Writing Tip of the Day:
Reading, even reading hundreds of books, doesn’t make you a writer any more than watching every Bruce Lee movie ever made makes you a martial artist.
I have the amazing benefit, currently, of working at a job where I can listen to books and audio books and I’ve been spending a ton of time studying the craft of writing. The more I learn, the more I realize just how much there is to know about this amazing field.
For whatever reason, though they would not expect it of really any other art form, people think they should be able to just sit down and write a short story or novel because they’ve read a lot and can write a sentence and paragraph.
They would never expect to be able to play a masterful symphony after just listening to music. There may be the crazy rare prodigy that can do it, but for the other 99.99999 percent that means there’s a lot to learn.
And that means just what it means in another other advanced and difficult profession. It means a lot of study, a lot of practice and a lot of hard work just to be able to really be able to become adept enough to do a good solid job on average work.
Note not best selling block buster lottery winning money work. Average work. To do more takes time, practice, skill, a dash of talent and a lot of hard work and experience.
And sometimes luck.
But even if you have done everything you can to master all the skills of writing, I am learning, that is not enough. There is a whole other factor and skill set that matters, and it’s not one that seems to often go hand in hand with the things that cause people to want to be authors.
Social Skills, work ethic, networking, self promotion, salesmanship, marketing and most of all manners seem to also be necessary to get your foot in the door. A good book, from what i’m hearing and seeing from top authors, isn’t good enough. For those starting off, the agents and editors are taking a chance not just on the book but on the author, and since the competition is fierce, it doesn’t hurt to know people and have them like you.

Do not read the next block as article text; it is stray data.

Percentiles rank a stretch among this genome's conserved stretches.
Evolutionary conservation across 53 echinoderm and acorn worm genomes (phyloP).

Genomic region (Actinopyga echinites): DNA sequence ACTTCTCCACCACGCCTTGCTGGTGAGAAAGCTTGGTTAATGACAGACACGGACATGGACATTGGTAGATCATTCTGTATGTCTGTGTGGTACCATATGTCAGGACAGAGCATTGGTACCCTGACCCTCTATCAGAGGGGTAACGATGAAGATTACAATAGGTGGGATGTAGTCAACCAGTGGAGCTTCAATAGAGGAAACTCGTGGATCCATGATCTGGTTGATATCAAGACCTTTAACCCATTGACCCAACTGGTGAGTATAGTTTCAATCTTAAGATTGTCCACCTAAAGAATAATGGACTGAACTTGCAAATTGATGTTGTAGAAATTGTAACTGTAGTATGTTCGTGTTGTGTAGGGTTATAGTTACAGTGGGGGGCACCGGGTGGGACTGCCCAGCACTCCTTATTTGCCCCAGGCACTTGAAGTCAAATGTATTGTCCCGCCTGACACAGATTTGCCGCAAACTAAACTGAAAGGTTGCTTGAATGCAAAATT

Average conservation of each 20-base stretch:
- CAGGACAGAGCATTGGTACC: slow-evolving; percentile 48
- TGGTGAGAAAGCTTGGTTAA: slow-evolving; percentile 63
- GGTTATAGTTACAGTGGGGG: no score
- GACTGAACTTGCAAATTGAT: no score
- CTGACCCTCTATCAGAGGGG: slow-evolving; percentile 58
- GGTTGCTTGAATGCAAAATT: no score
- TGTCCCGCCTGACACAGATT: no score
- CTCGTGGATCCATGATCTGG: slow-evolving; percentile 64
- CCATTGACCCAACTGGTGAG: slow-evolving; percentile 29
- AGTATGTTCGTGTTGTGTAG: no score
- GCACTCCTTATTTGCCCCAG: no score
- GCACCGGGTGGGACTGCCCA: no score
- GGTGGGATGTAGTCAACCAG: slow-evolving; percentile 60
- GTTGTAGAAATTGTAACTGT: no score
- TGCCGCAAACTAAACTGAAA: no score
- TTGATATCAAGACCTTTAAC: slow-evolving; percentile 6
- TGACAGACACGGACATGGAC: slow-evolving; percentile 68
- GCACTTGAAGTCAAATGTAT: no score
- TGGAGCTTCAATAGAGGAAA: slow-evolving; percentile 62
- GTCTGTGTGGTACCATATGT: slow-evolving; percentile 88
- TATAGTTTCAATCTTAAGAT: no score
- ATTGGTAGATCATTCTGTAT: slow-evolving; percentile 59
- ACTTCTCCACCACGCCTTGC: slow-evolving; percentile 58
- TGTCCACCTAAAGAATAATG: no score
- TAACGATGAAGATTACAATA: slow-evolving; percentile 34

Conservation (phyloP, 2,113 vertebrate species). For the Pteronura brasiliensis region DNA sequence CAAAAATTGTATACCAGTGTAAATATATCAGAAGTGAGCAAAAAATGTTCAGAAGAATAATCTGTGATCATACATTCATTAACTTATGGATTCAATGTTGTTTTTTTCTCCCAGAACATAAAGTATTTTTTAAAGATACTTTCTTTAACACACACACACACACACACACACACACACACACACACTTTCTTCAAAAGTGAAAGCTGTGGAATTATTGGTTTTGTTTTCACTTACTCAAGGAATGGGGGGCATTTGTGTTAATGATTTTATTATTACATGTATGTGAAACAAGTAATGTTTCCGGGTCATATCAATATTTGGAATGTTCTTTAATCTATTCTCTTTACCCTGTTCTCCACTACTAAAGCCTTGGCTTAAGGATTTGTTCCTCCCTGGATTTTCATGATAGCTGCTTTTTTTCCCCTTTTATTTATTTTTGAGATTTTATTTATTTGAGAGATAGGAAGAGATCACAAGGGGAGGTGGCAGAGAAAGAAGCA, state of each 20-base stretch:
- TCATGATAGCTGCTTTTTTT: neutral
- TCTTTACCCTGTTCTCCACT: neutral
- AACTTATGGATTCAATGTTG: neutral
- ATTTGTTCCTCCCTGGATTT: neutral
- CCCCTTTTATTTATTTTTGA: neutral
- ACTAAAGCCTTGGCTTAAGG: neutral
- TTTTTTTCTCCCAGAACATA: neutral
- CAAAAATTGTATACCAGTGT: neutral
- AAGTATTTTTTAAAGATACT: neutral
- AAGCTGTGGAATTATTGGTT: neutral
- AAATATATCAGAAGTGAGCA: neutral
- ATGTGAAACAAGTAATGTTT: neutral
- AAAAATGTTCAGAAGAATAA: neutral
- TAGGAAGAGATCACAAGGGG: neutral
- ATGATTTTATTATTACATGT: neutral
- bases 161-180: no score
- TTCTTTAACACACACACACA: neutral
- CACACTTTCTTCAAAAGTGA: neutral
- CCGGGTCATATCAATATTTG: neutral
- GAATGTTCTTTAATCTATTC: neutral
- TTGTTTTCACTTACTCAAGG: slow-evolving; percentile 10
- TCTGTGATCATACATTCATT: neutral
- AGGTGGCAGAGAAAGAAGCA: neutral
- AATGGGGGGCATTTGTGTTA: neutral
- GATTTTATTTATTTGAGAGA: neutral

Self Publishing may seem like a way to avoid all that, but it’s actually far worse. You have to be able to fully market yourself directly to the readers, then. You have to be an editor, not just the writer. You have to be even more of a salesman. And you need to learn all the skills of e-publishing. You also need to hire or learn all the skills necessary to get a great title and cover and cover art and back of the book blurb and . . . and . . . and . . .
I’m a gamer, and I have been all my life, so hopefully you will forgive me a D&D reference. It works for video gamers, too. Or even adventures on books and movies. They start out able to do some pretty amazing things, or become able to after a training montage. In Dungeons and Dragons even a first level fighter is skilled in using plate mail and a huge variety of weapons and shields and can hold their own against some pretty impressive enemies. Goblins, orcs, even skeletons and things.
But writers don’t start out at first level. They start out at 0th level. For gaming it may be an obscure, optional rule that dates my age, but for writing it communicates best. There are things you need to know, a lot of basic foundational skills that are the writers equivalent of knowing how to use short swords and leather armor and bows and such with basic adeptness and skill. And then you practice, practice, practice. For a more mystical version, this is the level at which you learn cantrips. Making a splash of acid or a minor illusion might not be as powerful or flashy as a fireball but it’s a heck of a lot more than posers who refuse to practice and work hard and realize that writing is both an art and a craft will ever be able to manage.
That intensive study and practice is how you earn the ding of first level where the real hard work begins.
Of course that doesn’t even fully address the issue. Not only are a huge number of people not willing to master the skills and do the hard work it takes to make themselves professional writers, but they expect to not only make a book but to make a book that sells millions of copies and is made into a major Hollywood movie and makes them rich and famous.
What I am saying, in summary, is that if what you are looking for is a career in writing, rather than a daydream, you need to buckle down and confront doing the work.
The good news is that, due to the power of the internet, some really great, generous authors, there has never been an easier time to get good educational materials and sound mentor-ship than now.
Writing Tip of the Day: